Massachusetts OUI Law – Second Offense Penalty
- Jail: Not less than 60 days (30 day mandatory), not more than 2 1/2 years
- Fine: $600-$10,000
- License suspended for 2 years, work/education hardship considered in 1 year; general hardship in 18 months. (Note: In almost every case, with a breath test refusal or failure you won’t be eligible for a hardship or full license restoration for at least 3 years total.)
- Ignition Interlock device installed in your car at your own expense for 2 years, when you become eligible for hardship or license reinstatement.
Breath Test Refusal (2nd Offense OUI)
If you refuse to take a breath test on a 2nd offense DUI charge in Massachusetts, your license is immediately suspended for 3 years, before you even appear in court.
Alternative Disposition (2nd Offense OUI)
- 2 years probation
- 14 day confined (inpatient) alcohol treatment program paid for by the defendant
- License suspended for two years, work/education hardship considered in 1 year; general hardship in 18 months.
- Interlock device installed in your car at your own expense for 2 years as a condition of any license reinstatement (including hardship license).
- If your prior offense is over 10 years ago, you may be eligible for a 24D disposition, which would only be the penalties for a first offense. The Registry, however, would still treat you as a 2nd offender for license reinstatement.
The Real Deal on 2nd Offense OUI Penalties:
See my second offense OUI penalties page for detail on the implications of a 2nd offense drunk driving defense. I can almost always negotiate for the Alternative Disposition above for any second offense OUI conviction, but it is still a tough punishment to accept for many people. Given that there isn’t that much risk of a worse outcome if you choose to fight the case in court, most people choose to take a chance at beating the case and getting no penalty, even if the case may be weak – sometimes you don’t have much to lose by fighting it.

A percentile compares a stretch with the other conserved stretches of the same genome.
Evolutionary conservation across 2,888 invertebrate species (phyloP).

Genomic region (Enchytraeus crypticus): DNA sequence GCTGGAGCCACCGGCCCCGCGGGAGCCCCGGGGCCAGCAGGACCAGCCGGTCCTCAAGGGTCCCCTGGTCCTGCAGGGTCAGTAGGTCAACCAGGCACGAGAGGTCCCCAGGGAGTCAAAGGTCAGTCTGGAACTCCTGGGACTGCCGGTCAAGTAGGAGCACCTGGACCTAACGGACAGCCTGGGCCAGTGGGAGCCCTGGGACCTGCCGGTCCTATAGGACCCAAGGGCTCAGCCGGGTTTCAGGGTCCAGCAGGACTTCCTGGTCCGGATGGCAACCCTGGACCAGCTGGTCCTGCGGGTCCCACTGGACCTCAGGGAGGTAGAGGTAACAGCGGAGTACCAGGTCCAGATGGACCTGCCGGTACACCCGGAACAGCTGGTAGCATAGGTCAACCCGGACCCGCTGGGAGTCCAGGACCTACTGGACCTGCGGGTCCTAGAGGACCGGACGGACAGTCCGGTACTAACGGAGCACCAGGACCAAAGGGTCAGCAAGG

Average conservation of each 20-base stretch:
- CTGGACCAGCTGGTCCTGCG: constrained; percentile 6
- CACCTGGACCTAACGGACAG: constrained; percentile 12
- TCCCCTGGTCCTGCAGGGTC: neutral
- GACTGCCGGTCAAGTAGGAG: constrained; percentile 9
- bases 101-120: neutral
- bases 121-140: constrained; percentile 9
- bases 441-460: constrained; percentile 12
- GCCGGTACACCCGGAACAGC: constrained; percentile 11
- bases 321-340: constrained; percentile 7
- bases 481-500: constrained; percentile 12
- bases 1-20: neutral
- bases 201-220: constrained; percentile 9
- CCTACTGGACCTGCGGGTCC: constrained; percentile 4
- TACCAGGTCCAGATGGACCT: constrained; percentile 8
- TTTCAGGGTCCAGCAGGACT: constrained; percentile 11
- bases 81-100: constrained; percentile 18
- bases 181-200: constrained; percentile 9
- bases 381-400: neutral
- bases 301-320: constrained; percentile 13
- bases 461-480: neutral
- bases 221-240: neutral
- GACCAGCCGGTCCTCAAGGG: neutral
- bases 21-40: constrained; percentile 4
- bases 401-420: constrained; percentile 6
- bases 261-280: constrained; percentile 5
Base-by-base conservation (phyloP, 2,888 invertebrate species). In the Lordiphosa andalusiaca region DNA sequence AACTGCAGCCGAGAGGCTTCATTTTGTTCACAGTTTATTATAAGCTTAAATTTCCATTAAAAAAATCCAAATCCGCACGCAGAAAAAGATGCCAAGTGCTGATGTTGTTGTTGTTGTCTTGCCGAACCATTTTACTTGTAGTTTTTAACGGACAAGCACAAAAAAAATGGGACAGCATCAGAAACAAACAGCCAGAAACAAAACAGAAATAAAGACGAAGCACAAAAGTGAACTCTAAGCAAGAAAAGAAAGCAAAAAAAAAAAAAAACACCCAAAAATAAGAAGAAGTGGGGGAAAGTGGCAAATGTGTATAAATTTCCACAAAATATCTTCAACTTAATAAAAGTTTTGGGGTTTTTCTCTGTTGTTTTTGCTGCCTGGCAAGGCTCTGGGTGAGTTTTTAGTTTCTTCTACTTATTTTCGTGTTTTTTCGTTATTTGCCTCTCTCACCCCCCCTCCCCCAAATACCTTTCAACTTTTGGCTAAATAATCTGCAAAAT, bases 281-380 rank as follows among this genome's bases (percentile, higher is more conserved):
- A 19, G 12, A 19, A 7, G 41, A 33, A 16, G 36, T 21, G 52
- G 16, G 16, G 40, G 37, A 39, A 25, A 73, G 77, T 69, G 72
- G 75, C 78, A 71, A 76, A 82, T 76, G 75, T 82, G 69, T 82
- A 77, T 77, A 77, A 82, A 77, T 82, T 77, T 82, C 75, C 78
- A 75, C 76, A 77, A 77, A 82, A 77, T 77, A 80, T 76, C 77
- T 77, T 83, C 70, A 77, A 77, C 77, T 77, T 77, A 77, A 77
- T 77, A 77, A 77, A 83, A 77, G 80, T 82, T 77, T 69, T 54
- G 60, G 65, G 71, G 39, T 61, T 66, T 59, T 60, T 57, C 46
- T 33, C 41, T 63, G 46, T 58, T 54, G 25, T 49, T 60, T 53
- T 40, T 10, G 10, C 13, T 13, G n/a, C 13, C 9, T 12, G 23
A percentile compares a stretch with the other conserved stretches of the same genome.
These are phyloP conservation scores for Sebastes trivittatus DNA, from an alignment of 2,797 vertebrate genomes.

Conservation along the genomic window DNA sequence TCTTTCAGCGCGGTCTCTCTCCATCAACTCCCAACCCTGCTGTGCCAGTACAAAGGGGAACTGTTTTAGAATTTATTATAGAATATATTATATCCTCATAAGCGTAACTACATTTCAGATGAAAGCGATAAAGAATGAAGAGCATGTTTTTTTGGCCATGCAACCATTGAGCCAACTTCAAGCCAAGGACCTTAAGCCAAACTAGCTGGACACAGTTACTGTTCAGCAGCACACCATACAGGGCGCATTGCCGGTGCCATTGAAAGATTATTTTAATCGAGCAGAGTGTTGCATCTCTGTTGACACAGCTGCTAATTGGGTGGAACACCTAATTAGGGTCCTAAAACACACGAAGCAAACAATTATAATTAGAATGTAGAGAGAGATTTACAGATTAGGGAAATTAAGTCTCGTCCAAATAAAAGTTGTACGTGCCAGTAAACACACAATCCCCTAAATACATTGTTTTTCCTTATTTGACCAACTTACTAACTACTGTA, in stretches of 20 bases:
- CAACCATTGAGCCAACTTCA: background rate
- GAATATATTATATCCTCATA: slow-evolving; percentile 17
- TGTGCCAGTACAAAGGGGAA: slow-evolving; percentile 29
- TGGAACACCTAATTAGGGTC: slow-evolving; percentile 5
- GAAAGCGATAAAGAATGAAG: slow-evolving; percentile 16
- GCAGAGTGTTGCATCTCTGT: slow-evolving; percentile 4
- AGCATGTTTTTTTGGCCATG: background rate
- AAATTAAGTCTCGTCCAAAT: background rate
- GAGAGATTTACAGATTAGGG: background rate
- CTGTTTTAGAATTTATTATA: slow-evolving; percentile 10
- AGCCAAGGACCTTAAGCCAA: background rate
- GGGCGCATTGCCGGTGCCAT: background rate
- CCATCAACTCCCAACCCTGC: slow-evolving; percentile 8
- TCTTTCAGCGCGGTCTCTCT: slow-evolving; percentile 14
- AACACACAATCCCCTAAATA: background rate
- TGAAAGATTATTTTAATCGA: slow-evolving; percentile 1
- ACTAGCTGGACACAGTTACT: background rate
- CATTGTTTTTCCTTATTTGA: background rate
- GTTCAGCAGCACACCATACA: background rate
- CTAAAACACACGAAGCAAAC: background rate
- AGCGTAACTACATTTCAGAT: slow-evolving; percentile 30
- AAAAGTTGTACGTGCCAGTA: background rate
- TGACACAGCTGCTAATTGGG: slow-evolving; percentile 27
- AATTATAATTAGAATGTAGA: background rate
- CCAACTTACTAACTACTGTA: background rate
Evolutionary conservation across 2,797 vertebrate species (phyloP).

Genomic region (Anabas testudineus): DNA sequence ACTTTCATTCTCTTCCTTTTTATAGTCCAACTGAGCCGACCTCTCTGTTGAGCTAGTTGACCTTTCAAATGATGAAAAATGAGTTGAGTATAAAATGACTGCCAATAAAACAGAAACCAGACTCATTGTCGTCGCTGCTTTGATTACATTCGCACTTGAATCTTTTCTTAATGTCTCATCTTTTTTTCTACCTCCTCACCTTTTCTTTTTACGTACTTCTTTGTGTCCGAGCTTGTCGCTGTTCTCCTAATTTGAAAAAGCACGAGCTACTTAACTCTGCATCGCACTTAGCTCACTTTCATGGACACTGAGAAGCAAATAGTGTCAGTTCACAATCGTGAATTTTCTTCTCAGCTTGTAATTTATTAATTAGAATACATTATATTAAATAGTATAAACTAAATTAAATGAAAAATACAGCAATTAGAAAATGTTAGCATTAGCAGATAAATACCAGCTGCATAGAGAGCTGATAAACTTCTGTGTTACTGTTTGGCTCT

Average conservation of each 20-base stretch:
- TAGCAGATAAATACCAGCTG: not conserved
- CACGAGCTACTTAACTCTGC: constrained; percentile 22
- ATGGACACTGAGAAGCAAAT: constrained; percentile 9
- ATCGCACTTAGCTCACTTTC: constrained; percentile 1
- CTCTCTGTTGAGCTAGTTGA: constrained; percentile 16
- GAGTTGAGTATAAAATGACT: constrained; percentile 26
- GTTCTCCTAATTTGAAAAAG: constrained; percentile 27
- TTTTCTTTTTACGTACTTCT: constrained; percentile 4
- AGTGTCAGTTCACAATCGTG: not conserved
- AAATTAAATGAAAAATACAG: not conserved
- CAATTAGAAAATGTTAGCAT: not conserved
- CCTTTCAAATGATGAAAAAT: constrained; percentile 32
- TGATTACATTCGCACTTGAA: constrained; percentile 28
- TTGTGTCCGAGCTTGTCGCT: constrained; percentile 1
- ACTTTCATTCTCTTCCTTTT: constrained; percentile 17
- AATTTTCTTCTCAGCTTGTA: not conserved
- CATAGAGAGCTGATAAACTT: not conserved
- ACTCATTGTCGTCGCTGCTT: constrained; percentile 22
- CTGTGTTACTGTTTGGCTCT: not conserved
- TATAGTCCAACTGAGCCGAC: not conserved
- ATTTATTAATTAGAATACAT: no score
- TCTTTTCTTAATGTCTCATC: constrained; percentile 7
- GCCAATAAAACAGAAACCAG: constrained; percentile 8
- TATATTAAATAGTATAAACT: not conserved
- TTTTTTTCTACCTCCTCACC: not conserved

Remember, even if the prior is in another state, or decades old, you will be forced to get an interlock device installed in your car as a condition of license reinstatement.
The Registry is harsh on this point, and there is nothing any lawyer can do about it. If you are facing a 2nd offense DUI, this in itself is a good reason to strongly consider fighting the case.
Massachusetts OUI Law – Third Offense Penalty
- Jail: Not less than 180 days (150 day mandatory), not more than 5 years State Prison (felony status)
- May be served in a prison treatment program
- Fine $1,000-$15,000
- License suspended for 8 years, work/education hardship considered in 2 years; general hardship in 4 years
- If breath test refusal, additional 5-year suspension